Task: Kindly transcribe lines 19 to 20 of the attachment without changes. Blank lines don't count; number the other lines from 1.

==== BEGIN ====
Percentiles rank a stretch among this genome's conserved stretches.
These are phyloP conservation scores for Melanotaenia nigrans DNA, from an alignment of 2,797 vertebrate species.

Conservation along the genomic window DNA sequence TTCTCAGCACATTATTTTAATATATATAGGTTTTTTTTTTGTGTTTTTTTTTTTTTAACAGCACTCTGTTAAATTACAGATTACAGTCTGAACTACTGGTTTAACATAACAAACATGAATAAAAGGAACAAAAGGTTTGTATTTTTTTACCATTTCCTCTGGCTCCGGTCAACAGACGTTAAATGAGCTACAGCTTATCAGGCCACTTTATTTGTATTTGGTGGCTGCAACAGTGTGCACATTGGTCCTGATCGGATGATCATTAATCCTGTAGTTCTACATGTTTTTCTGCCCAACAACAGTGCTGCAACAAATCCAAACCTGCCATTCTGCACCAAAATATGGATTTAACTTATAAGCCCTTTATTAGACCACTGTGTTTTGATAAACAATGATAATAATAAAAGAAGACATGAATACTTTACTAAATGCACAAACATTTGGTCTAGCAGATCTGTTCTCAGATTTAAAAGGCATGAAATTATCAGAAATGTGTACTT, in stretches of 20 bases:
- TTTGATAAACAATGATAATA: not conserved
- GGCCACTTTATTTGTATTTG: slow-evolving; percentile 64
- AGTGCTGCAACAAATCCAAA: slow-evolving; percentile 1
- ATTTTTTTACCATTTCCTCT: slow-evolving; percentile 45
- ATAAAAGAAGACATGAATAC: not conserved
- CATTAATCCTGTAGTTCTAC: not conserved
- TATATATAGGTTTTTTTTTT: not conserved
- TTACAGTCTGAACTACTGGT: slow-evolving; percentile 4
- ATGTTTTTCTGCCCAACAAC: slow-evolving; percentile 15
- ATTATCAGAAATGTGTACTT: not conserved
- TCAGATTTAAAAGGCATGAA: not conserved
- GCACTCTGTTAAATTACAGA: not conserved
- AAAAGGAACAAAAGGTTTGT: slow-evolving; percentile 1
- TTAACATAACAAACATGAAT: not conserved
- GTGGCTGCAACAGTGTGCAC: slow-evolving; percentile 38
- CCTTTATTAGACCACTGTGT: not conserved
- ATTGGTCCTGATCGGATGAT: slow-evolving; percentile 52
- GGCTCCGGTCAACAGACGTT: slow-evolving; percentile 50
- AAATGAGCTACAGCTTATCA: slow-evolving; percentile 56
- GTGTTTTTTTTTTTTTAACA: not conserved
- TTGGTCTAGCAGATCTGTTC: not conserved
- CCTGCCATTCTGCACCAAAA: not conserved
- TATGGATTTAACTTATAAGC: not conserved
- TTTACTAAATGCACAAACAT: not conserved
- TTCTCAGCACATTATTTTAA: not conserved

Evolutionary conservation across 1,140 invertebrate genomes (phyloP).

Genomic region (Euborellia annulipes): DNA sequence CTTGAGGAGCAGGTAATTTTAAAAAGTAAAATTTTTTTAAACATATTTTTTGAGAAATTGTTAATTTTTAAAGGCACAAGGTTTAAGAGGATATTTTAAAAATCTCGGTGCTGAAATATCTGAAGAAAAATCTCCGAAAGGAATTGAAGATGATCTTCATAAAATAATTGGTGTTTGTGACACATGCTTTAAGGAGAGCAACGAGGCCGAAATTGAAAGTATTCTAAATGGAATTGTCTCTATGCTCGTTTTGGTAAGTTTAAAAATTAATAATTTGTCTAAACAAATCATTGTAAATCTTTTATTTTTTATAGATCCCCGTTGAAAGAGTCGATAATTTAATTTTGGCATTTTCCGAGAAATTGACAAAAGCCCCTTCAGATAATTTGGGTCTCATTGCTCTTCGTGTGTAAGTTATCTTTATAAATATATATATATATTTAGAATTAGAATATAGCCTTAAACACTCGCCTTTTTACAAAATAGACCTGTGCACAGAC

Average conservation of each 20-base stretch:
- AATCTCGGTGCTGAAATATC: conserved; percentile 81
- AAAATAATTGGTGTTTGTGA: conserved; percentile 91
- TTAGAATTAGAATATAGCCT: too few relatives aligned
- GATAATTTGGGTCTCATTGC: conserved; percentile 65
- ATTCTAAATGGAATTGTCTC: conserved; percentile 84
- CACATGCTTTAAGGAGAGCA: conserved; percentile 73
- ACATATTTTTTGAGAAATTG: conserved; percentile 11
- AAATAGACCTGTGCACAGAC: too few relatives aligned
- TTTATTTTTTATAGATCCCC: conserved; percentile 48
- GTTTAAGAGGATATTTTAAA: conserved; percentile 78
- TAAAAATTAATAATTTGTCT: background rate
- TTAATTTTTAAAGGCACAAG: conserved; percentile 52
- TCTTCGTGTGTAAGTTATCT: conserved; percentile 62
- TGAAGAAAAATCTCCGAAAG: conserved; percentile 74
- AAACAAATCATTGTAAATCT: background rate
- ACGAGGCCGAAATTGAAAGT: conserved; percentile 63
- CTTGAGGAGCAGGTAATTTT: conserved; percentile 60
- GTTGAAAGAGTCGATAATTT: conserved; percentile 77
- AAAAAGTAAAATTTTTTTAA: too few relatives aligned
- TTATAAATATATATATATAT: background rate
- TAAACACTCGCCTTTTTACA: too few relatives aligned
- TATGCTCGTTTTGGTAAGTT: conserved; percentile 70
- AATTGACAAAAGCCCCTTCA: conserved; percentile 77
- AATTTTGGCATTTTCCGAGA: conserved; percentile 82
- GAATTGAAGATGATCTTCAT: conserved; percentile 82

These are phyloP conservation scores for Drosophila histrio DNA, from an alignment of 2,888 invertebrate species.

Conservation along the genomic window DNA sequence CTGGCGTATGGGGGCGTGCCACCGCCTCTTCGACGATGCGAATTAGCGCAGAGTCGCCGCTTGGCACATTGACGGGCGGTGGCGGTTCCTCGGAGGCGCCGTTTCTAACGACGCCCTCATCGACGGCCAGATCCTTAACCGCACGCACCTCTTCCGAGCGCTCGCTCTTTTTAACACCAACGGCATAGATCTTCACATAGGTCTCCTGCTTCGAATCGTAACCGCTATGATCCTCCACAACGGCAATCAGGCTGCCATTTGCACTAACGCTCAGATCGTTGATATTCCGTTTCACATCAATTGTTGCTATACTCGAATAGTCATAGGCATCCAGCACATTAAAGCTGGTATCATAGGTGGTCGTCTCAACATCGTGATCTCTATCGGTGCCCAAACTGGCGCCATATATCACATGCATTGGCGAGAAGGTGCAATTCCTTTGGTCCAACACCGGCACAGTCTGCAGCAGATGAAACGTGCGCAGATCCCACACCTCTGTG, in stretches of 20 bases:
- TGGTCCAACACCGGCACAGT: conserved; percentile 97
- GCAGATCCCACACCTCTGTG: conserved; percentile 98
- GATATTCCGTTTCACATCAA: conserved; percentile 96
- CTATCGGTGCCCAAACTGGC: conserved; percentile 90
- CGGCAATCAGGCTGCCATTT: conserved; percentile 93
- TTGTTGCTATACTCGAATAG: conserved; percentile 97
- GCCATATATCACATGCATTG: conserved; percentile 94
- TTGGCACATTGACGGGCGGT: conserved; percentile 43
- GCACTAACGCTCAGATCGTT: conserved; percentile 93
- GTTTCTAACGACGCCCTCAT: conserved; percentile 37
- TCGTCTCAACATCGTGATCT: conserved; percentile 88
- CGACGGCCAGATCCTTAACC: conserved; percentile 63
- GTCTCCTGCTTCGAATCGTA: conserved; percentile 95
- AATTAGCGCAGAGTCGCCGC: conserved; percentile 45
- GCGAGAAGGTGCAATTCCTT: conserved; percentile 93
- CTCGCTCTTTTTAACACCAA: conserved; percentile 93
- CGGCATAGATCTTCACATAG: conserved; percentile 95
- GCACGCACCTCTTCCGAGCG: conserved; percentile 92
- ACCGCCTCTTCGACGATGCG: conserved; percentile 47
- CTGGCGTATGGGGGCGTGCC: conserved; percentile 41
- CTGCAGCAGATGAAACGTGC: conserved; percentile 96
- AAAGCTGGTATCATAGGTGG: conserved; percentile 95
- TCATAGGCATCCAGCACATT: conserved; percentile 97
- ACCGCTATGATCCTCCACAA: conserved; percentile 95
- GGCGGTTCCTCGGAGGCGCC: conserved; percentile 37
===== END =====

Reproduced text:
- CCTTTATTAGACCACTGTGT: not conserved
- ATTGGTCCTGATCGGATGAT: slow-evolving; percentile 52